Enjoyed the usual Iowa State Fair highlights at our annual outing last weekend but some new and old highlights below:
– Giant sculpture of the American Gothic sculpture near the Agriculture building, way cool. But what’s with the addition of a giant suitcase slathered with stickers from exotic destinations.
– Field of Dreams in butter – but how did I miss Kevin Costner in butter (which made the British newspaper The Guardian, which a London friend – whose a fair veteran – excitedly sent me.)
– No color photography this year – apparently it has something to do with the anniversary of the photo exhibit which began in the black-and-white days.
– Lamb instead of pork – yes, i finally talked my husband into this but found the lamb shishkabob kind of disappointing. Quality meat, not much seasoning.
– Campbell’s pecan roll – we never noticed this before but did this year and my husband gave it a thumbs up at breakfast the next day.
– Cutting edge/terrifying gizmo in the Varied Industries building – the “Aquamassage” which looked like a cross between an MRI machine and a drive-through car wash. And people were actually lying in the thing, trying it out.
– Curly fries – not new to the fair but somewhat to me. A noble guilty pleasure!
Guilty Pleasure: Curly Fries!
I knew this trip to southeast Iowa would be interesting but it was even more than expected. We stopped in the tiny town of Eldon Iowa and followed the occasional signs to the American Gothic house, made famous by Grant Wood who painted his famous portrait at this sweet little house with the Gothic window. The visitors center had costumes in all shapes and sizes for people who wanted to recapture the magic, so why not. I tried to produce my most dour face but not before cracking up.
We dutifully stood in line outside the house for some of the famous pile backed fresh by a woman who actually rents the house and decided to make and sell pies. The wait was ridiculously long but the pie was ridiculously good. Warm strawberry crumble pie wrapped for us in a brown paper bag with a pretty blue and white ribbon.
On to the villages of van buren county, pretty old tiny towns along the Des Moines river with stately red brick homes and mills, and then to our real destination, Fairfield. I was last here about 23 years ago and meant to return sooner. Interesting things going on here ever since the Maharishi Yogi’s representatives bought a defunct college here and made it into an internationally known center for peoplewho practice transcendental meditation. They are called “floaters” because apparently they levitate while doing TM in the golden domes on campus. There is also a Maharishi Business school here so the town’s pretty square is full of entrepreneurial efforts, ethnic restaurants (Indian, Turkish, Thai, etc) and galleries and shops. Plus there are lots of stately homes like the one we are sleeping in tonight, The Seven Roses Inn. We rode the gravel loop trail, which was fun and goes for about 15 miles. Stopped for a drink at funky cafe Paradiso, had so-so Indian food at the India cafe and went to check out the Raj spa and hotel here and the even more fascinating Vedic City, a brand new city built by TM-ers. Surprisingly lovely homes all facing east and with little nipple like ornaments on the roof in keeping with some mystic form off Vedic architecture.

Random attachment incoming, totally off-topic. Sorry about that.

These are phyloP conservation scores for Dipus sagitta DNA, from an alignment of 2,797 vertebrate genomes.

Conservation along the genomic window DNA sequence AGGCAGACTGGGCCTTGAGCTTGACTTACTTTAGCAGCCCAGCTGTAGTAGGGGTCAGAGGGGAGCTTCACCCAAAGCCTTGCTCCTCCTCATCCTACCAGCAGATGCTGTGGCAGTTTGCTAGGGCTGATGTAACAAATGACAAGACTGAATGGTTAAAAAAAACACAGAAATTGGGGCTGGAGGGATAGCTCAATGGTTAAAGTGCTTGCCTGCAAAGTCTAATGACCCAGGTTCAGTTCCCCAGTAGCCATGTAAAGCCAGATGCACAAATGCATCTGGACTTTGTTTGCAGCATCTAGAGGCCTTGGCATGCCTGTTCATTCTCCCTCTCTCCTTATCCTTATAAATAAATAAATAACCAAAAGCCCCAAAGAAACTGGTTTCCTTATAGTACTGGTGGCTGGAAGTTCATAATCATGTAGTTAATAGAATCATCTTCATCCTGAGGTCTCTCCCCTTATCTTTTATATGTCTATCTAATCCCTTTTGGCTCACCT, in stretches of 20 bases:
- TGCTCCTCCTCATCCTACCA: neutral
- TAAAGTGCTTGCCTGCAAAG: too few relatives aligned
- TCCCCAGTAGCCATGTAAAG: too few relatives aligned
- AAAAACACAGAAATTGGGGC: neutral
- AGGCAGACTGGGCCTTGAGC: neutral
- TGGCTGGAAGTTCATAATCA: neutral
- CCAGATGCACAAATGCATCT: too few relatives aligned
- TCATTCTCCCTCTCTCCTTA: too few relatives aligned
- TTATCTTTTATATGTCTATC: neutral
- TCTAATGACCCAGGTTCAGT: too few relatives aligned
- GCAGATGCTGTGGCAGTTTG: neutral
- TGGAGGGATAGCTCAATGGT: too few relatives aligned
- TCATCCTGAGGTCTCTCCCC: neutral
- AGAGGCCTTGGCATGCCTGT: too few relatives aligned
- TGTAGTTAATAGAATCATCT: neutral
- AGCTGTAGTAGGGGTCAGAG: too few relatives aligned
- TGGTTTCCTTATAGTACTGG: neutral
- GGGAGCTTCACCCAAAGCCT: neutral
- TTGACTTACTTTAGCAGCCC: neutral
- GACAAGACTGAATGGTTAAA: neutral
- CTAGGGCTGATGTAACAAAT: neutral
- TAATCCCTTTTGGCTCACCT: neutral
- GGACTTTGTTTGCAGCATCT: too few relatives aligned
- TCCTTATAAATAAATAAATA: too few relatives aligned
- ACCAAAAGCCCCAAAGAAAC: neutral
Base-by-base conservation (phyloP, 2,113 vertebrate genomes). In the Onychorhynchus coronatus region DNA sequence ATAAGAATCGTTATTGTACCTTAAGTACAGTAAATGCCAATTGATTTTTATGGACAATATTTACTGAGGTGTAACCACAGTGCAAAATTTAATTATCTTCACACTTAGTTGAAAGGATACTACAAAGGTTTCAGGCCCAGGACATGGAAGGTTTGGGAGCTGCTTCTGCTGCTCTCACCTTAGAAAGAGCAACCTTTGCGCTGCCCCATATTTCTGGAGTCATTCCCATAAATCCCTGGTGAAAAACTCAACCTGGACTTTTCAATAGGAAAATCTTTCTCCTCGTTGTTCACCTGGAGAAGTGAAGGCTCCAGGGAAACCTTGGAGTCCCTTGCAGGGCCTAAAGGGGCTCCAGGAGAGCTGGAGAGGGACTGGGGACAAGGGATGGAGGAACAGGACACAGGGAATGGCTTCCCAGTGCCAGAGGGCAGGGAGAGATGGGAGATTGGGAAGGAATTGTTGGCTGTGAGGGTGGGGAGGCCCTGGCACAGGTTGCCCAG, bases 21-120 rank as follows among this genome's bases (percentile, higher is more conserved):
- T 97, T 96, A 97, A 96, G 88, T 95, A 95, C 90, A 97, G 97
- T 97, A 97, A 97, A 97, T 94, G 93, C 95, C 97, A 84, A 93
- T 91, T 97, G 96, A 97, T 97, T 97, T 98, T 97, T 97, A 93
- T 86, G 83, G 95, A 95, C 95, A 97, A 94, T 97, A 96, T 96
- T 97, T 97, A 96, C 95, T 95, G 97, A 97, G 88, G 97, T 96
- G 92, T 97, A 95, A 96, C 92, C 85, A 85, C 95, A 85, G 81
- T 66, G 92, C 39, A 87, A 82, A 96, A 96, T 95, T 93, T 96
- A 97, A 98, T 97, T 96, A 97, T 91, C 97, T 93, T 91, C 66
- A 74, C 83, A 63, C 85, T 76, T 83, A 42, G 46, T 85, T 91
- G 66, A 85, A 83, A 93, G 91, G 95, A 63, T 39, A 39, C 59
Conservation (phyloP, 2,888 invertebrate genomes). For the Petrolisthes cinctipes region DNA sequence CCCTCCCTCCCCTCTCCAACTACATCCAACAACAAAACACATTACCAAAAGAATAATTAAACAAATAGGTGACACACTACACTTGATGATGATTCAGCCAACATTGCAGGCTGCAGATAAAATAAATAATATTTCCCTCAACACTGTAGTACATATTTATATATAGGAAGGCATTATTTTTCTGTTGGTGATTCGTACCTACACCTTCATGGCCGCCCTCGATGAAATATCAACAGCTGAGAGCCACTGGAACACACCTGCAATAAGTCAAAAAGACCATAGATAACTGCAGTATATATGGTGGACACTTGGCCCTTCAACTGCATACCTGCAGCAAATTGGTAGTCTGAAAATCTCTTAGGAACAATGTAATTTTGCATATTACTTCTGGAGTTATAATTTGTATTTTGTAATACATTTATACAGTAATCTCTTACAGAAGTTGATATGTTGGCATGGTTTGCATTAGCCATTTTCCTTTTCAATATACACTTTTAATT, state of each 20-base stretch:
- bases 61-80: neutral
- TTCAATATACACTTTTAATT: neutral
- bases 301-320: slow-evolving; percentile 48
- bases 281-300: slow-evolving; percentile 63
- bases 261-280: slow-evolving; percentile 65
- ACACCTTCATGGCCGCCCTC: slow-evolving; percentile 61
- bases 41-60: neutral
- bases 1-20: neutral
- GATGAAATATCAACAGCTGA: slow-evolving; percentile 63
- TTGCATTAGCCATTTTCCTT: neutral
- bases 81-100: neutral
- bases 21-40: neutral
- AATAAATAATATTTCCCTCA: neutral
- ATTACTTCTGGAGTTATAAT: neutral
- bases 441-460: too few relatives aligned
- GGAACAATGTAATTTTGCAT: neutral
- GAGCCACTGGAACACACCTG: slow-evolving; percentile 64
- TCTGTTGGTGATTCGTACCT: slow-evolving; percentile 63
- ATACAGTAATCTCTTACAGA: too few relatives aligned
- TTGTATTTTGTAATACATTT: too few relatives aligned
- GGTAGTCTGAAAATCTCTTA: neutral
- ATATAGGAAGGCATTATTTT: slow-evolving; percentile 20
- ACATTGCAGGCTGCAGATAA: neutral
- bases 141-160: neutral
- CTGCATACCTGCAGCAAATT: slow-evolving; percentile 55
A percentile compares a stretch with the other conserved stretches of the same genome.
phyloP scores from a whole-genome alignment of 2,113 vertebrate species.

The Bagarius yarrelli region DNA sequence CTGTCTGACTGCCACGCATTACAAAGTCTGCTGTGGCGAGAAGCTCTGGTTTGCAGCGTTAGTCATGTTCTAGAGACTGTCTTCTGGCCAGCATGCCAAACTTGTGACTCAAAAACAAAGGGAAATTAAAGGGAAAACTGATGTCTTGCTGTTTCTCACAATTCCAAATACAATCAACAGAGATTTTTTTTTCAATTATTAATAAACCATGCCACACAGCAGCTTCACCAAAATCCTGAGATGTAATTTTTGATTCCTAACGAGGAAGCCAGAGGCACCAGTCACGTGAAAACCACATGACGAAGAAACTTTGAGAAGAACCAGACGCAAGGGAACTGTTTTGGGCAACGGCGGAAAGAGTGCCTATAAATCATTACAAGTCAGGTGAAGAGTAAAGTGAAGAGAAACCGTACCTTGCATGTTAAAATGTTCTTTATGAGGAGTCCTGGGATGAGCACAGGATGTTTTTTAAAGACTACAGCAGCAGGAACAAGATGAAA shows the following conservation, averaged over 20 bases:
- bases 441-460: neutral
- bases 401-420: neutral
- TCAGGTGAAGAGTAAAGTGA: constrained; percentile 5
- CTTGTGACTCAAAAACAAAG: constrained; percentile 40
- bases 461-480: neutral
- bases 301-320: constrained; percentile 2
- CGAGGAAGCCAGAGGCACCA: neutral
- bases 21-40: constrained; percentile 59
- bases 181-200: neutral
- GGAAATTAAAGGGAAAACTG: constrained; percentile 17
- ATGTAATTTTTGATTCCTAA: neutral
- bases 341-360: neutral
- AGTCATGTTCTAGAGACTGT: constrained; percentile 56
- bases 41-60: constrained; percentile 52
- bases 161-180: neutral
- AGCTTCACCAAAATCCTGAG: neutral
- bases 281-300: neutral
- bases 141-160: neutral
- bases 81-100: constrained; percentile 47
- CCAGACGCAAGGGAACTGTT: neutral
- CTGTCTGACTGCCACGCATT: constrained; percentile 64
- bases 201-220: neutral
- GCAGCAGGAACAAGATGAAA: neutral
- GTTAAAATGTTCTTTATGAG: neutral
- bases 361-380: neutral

Then I decide to go into the whole food grocery store at 9 pm because I always enjoy a good whole foods grocery store and there wasn’t much else to do and first thing I see: actor Jim Carey getting some of the areas famous Radiance Ice Cream (I think the cows do TM or some such). We heard he was in town today, giving the commencement speech at Maharishi U. But figured he was jetting back to LA. he couldn’t have been nicer and the day couldn’t have ended with a bigger bang.
A long time ago, I visited the sweet little house in Eldon, Iowa that Grant Wood based his iconic “American Gothic” portrait on – but now apparently you can borrow a pitchfork, overalls and glasses when you pose in front of the house, as we all tend to do there. The house is now owned by the Iowa State Historical Society. Other Grant Wood sight-seeing options, according to Iowa Farm Bureau’s Family Living (full disclosure: my husband edits it) include:
– The Grant Wood Studio and Armstrong Visitor Center in Cedar Rapids, open for tours on weekend afternoons.
– The Cedar Rapids Museum of Art which has the world’s largest collection of Grant Wood paintings (but if you want to see “American Gothic” you’ll have to visit the Chicago Art Institute.)
– I didn’t know that Wood designed a sun porch at the Brucemore estate in Cedar Rapids.
– Anamosa has the Grant Wood Art Gallery and Riverside Cemetery where Grant is buried. The 40th Annual Grant Wood Art Festival will be held there on Sunday, June 10, 2012 from 10:00 am to 5:00 pm. (I thought it was held in Stone City, where Wood ran a summer art school in the early 1930s.)
– For more info on the Grant Wood Trail, which includes 19 sites across Iowa, most free, see: http://www.crma.org (and click on the “Grant Wood” tab.)